It is no exaggeration to say that social work’s future is staked
on the three-year vocational degree, which will begin to replace
the two-year Diploma in Social Work from 2003.
An employers’ survey this week finds that three-quarters of
social services departments are struggling to recruit and retain
social workers. Social work posts are second only to benefit
officer posts in being the most difficult to fill in local
authorities as a whole.
Individual initiatives, such as the Community Care and
Local Government Association national awareness campaign launched
last month, will help but they can bring lasting change only in the
light of more fundamental reforms. Training is certainly one of
these, pay is another. Employers have at last shown signs of
admitting that yet another pay increase merely covering the cost of
inflation is unacceptable to their staff, social workers
But even if the possibility of a 3.5 per cent increase, on which
local authority chief executives are now being consulted, becomes a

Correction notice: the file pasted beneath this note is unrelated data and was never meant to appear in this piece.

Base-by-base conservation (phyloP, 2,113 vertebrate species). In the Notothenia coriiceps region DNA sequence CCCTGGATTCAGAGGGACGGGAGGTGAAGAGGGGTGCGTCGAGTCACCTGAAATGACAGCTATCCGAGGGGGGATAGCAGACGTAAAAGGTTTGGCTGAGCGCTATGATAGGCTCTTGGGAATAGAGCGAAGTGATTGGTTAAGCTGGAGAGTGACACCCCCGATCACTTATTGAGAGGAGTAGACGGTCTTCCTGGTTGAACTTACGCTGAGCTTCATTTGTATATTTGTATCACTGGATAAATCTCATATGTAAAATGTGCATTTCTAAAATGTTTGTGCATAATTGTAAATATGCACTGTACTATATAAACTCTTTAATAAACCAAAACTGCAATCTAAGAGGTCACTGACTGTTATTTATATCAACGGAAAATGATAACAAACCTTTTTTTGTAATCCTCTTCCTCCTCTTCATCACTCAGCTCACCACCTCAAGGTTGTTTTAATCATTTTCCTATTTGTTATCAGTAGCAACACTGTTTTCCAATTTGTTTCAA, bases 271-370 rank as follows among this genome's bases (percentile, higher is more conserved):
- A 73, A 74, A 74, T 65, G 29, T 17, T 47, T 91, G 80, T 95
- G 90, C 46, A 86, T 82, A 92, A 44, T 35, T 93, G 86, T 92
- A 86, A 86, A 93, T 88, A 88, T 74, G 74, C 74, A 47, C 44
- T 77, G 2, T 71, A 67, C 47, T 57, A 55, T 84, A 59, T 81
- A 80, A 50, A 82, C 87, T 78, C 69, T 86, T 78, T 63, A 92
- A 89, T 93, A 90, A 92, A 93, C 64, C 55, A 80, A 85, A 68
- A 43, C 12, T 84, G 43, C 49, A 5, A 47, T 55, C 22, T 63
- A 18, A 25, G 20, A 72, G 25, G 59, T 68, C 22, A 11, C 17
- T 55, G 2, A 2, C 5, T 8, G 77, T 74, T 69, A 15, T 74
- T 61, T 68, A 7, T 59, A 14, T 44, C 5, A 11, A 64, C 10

concrete offer, it will do little to improve the image of social
work as a poorly paid profession held in low regard by the
government and the public.
So in the absence of a government resolve to raise salary
levels, social work must look to better training as the cure for
its ills. A great advantage of the three-year degree is that it
will strengthen the professional status of social work, putting it
on a par with teaching and making the job more attractive to young
people considering career options.
As young people gravitate towards social work, however, the
profession must not alienate the more mature recruits. The cost of
completing the diploma, often emotional as well as financial, was
already too high.
Unless the government funds a system of bursaries, such as that
suggested by the training organisation TOPSS, the degree runs the
risk of making a bad situation worse.